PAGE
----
The alarming speed of the spread of COVID-19 has taken the world by surprise and brought global economic activity close to a standstill as governments globally imposed strict restrictions on the movement of people and goods. According to https://www.worldbank.org, the global economy is expected to contract by 5.2% this year, the steepest fall it’s had in many decades despite governments going all out to counter the slowdown with both fiscal and monetary policies. Long-term, the pandemic is expected to leave an enduring impact on the economy due to the fall in investments, erosion of the human capital, and the disruption of trade linkages.
Unprecedented Loss of Per Capita Income
The pandemic is expected to have such a severe effect on the economy that many countries will plunge into recession with the per capita income falling the most it has since 1870. With significant economic recessions in virtually all regions, the pandemic is expected to reverse many years of development and push millions of people into extreme poverty. Developing economies will struggle to manage the virus outbreak and the economic contraction of 2.5% will be their worst performance in the last six decades. These economies as well as emerging markets will face turbulence on many fronts. They may encounter increased pressure on their already weak healthcare infrastructures, loss of trade, reduction in remittances and capital flows, or an overall tight financial condition with mounting debt.
Chances of the Recession Being Worse Than Expected, Observed by Arlington Capital Management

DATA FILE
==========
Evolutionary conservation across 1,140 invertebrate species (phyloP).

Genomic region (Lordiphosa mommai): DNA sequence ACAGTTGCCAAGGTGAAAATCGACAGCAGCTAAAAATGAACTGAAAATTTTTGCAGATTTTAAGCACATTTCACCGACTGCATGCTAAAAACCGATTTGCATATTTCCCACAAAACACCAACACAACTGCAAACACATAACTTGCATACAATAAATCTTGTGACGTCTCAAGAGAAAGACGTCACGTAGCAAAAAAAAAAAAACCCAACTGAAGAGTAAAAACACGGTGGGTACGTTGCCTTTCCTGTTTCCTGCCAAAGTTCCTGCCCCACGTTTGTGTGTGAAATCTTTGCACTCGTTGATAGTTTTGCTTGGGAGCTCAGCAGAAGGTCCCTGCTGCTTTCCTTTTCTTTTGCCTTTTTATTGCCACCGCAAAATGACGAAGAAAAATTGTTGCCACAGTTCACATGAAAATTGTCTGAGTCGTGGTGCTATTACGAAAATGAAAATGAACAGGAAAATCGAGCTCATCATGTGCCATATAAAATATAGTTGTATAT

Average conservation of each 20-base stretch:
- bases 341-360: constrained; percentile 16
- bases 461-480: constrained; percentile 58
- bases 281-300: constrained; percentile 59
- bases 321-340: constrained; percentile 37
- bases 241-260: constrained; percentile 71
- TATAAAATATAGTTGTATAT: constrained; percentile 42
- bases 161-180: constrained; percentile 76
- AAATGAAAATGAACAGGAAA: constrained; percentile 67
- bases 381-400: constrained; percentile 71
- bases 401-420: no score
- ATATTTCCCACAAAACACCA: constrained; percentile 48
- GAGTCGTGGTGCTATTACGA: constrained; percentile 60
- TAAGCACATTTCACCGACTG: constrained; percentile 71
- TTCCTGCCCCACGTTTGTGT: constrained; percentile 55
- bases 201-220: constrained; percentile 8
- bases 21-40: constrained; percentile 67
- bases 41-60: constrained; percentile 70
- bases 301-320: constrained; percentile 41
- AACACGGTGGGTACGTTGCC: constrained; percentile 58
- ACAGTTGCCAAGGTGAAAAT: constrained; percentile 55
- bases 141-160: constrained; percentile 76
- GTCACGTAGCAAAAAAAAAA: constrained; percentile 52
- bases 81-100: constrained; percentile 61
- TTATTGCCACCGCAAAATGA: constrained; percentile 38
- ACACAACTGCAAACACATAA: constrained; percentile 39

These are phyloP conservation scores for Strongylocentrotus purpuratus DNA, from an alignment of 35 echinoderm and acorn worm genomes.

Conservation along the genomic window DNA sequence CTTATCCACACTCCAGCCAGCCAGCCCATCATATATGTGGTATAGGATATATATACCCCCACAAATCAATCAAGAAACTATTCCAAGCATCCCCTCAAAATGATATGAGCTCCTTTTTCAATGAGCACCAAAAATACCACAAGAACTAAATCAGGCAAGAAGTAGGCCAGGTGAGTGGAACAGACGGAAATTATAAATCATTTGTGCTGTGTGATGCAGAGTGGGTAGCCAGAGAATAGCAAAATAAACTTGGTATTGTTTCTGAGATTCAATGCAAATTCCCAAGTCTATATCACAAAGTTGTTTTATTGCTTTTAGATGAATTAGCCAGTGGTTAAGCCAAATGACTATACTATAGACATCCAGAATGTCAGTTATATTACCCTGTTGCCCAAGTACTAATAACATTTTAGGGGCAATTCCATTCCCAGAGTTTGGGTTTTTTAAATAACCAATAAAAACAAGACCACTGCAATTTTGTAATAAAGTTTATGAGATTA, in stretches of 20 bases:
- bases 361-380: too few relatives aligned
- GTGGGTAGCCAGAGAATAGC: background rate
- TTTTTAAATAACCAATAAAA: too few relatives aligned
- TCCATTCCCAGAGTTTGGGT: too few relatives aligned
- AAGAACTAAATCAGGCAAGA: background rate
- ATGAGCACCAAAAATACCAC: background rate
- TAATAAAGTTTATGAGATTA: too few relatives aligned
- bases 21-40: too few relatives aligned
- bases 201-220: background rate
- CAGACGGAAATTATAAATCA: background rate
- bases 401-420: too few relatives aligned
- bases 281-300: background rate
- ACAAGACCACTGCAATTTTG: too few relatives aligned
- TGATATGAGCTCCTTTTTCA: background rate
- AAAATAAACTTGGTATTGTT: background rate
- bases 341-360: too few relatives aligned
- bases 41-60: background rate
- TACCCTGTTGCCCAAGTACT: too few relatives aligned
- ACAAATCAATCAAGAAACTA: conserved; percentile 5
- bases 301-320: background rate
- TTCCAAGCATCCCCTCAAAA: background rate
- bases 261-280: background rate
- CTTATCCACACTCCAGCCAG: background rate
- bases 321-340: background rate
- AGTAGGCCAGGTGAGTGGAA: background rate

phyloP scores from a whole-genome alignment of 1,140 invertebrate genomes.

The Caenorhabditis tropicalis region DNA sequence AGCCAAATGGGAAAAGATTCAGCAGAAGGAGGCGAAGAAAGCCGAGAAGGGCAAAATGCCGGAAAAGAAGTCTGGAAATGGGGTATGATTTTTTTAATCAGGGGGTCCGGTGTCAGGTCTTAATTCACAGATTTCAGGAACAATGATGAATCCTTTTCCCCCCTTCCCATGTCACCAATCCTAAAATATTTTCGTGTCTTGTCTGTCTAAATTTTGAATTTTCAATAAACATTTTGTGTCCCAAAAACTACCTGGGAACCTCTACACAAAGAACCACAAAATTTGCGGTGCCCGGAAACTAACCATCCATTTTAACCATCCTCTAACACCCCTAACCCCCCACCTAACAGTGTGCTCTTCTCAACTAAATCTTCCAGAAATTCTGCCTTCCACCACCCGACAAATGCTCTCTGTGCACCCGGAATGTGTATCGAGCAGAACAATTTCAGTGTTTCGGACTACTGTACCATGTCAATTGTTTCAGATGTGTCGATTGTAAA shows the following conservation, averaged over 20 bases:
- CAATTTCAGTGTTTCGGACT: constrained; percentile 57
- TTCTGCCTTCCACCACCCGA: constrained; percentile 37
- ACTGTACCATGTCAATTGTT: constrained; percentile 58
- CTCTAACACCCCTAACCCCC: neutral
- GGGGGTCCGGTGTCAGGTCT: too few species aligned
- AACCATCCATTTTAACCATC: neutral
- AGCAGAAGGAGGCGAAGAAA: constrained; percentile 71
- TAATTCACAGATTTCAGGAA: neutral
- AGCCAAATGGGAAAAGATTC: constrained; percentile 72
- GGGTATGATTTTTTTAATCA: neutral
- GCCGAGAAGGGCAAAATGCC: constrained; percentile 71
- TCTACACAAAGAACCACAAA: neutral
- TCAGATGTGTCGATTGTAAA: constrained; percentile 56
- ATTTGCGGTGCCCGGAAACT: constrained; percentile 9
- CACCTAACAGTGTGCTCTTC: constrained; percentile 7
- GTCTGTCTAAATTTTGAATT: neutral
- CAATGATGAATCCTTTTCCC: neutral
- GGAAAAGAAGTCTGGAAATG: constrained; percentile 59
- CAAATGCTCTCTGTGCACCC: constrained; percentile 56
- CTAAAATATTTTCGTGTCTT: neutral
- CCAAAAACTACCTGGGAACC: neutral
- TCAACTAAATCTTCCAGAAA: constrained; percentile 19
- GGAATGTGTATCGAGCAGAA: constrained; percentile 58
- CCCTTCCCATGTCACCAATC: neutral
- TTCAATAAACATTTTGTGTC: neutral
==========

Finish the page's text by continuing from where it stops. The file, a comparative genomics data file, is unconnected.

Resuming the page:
tsWhile there is a belief that the pandemic may pass soon, according to some experts there is also every chance that the pandemic will continue to persist, causing the economic disruption to prolong, leading to a deeper recession than predicted. Possibilities include: businesses may default into debt, the borrowing cost could rise due to increased risk aversion, and financial crises across the world could occur due to defaults and bankruptcies. In a worst-case scenario, there could be a contraction of 8% inglobal growth this year. According to economic analys at Arlington Capital Management, countries with very large informal sectors are likely to suffer massively on economic and humanitarian fronts. It is incumbent on their governments to take innovative measures to deliver both income support to the workforce and credit support to businesses.
There Is Every Likelihood of Enduring Economic Setbacks
The World Bank reports also look beyond the immediate economic outlook towards the possible lingering aftermathof the global recession such as impediments to potential economic output and productivity of labor. As developing and low-income economies struggle to contain the coronavirus pandemic with limited healthcare infrastructure, there is every chance that theymay experience longer and intensified recessions which can negatively impact the already slowing growth in potential output and productivity. The pandemic threatens to worsen the already weak economic situation prevailing in these countries, making it harder for them to overcome their challenge of achieving prosperity.
As grim as the outlook is, the top priority for governments is to address the short-term health issues andeconomic impact. Regarding long-term matters, policymakers and administrators need to implement a comprehensive structural reform program to catalyze economic growth after the pandemic crisis is over.